Spiritual Breakthrough

by | Mar 16, 2024 | Faith, Righteousness

It is a well-known fact that Martin Luther, a former priest, is considered to be the leader of the German Reformation. In 1517, he nailed his ninety-five statements to the Castle Church doors in Wittenberg, Germany. This is an event that many of us think about every October 31st. Several years ago, we were on a Cities of the Reformation Tour, and one of the places where we spent quite some time was the town of Eisleben where Luther was born and died. We learned about all the things that he accomplished, how he was in trouble with the church authorities, and how he hid in Wartburg Castle for a couple of years while he translated both the Old and New Testaments into German, so that the ordinary people could read the words of Scripture. But we were never told about his early years, so I did some research.

He went to Latin school, and when he was 13 years old, he studied law at the University of Erfurt. He was a good student, and he earned both his baccalaureate and master’s degrees in the shortest time allowed by university statutes. He did so well at public debates that he earned the nickname “The Philosopher”.

But in 1505, his life took a dramatic turn. One day during a violent thunderstorm, a bolt of lightning struck the ground near him. “Help me, St. Anne!” he screamed, “I will become a monk!” He fulfilled his vow, gave away all his possessions, and entered the monastic life. He was very successful as a monk. He plunged into prayer, fasting, and ascetic practices, going without sleep, enduring bone-chilling cold without a blanket, and flagellating himself to the point where he fell down unconscious. He often made the penitential ascent up the steps of a church or cathedral on his knees as he prayed and meditated on Christ’s passion. However, during a visit to Rome, he became disillusioned with the teachings of the church, especially the paying of indulgences for the forgiveness of sins.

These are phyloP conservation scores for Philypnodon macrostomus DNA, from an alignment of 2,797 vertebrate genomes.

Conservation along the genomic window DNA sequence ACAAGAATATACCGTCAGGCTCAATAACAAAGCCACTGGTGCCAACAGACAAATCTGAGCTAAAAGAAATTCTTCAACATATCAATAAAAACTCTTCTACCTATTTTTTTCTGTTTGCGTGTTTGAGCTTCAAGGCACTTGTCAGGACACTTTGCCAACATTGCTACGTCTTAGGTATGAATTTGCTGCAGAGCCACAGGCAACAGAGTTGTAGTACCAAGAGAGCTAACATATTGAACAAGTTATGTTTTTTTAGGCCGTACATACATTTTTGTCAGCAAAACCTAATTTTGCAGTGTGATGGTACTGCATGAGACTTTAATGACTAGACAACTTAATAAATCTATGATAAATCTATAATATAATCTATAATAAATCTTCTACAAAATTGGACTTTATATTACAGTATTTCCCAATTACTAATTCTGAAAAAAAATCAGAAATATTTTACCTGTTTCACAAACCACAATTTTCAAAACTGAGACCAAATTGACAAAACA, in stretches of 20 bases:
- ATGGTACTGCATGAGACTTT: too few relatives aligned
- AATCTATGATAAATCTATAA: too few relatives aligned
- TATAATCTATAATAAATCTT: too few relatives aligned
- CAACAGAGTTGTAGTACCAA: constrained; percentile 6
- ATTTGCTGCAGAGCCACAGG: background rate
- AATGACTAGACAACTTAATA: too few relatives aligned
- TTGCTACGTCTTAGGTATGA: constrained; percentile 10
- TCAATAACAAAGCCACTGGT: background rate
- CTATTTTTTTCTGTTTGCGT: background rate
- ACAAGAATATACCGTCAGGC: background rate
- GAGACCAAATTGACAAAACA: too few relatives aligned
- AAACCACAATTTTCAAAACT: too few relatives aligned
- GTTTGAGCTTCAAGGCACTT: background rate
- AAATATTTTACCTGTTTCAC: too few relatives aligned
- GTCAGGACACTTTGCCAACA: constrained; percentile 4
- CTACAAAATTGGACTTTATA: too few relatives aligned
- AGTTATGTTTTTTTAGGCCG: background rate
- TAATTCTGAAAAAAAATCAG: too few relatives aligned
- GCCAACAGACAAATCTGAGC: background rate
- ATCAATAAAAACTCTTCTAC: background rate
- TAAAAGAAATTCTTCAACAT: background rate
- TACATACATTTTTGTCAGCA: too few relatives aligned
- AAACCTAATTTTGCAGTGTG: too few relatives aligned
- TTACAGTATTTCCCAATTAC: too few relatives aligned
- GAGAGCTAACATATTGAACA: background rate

Against the teachings of his church, Luther took the Scriptures as his sole authority for belief. One Scripture text became his favourite Reformation verse:

“For in it the righteousness of God is revealed from faith to faith; as it is written, ‘The just shall live by faith.’” (Romans 1:17 NKJV)

In a movie that I saw many years ago, there was a scene where Luther was seen to enter the word “Alone” in his study Bible: “The just shall live by faith alone” — faith in Jesus as Saviour and Lord, Who died on the cross for our sins, was dead and buried, but rose from the grave and ascended into heaven, where He rules with God the Father.

In these days when so many are attempting to make the Scriptures mean whatever they want it to say, we need to have a new Reformation wherein we recapture the Reformers’ assertion that Scripture is the only rule of faith and life.

Prayer: Our Father in heaven, there are so many people who do not have faith in You. We pray that they would have a spiritual breakthrough like Martin Luther, and that the truth of the gospel will speak to their hearts. We ask it in Jesus’ name. Amen.

Copyright © 2021, by Joel Jongkind<austria67@bmts.com>, first published on the PresbyCan Daily Devotional presbycan.ca .
Meaford, Ontario, Canada


Spiritual Breakthrough